In sum, the aim of studying Old Age Assistance is twofold: understanding the role of OAA in explaining early retirement trends, and exploring how means tested benefits affected retirement behavior in the past. The present day applicability of these labor supply estimates cannot be directly inferred from this work. Major changes in the health status, wealth, and annuitization of post-retirement income make for very different living and working conditions for older individuals today. Nonetheless, research on OAA offers a unique and potentially relevant perspective.
My approach in this paper is to use the rich individual level data available from the 1940 and 1950 Censuses to estimate the impact of OAA benefit levels on labor force participation. Parsons (1991) also analyzed the impact of OAA. He estimated that 50% of the increase in retirement rates between 1930 and 1950 could be attributed to OAA. By including 1930, however, Parsons was compelled to use aggregated state level data because individual records from the 1930 Census are not available. Using individual level data instead makes it easier to control for personal characteristics correlated with labor supply and to study how OAA affects individuals with different characteristics. The Census data is still limited, though, because it does not include information on actual or potential OAA benefits. The available OAA data are average state level benefits. Nevertheless, controlling for individual covariates, state and year fixed effects, and state level measures of economic prosperity, I estimate a strong negative effect of OAA. If OAA benefits had not been raised during the 1940s, participation rates would have risen slightly instead of falling, as strong economic growth was encouraging people to work longer.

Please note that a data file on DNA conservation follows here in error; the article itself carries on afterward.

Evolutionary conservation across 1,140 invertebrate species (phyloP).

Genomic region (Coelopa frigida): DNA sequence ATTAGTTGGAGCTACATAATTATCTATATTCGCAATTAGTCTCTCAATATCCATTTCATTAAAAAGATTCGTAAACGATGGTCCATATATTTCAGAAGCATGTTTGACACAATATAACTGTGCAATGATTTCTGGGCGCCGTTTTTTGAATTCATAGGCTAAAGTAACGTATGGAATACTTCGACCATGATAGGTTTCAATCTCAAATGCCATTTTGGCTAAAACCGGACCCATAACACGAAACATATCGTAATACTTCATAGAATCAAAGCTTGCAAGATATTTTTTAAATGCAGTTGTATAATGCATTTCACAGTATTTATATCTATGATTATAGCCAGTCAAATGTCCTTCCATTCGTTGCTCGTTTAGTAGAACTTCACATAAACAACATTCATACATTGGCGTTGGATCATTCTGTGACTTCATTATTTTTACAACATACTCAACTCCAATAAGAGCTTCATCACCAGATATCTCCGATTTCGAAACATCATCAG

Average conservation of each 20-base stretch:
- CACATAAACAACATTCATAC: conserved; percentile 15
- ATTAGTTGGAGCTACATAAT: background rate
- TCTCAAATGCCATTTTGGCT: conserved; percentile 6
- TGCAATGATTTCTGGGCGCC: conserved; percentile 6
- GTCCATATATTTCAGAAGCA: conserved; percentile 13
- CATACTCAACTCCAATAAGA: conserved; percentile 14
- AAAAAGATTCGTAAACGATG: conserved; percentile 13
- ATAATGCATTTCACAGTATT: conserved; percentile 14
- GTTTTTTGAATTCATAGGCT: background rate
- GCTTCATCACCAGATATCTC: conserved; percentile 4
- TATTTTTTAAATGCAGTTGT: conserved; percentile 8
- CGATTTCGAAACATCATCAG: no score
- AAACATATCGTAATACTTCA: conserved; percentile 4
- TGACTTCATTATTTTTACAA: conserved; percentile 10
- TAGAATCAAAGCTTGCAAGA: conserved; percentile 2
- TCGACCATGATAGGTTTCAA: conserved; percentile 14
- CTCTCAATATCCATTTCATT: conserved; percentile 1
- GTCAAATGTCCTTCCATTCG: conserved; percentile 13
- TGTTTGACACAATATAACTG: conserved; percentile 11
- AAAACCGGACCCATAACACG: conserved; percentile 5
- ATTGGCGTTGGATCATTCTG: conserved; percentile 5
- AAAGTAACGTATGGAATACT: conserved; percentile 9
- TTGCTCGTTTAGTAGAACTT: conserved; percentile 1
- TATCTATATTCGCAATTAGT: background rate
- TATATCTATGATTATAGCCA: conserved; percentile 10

These results are broadly in line with Costa (1995), who estimated a sizable income elasticity of retirement at the turn of the century, also based on policy variation affecting the incentive to retire.

The rest of this paper consists of five sections. Section I describes the OAA program, Section II reports trends in labor force participation, and Section III discusses the empirical approach and data. Section IV analyzes the estimates and presents evidence against the possible endogeneity of state benefits. Section V concludes.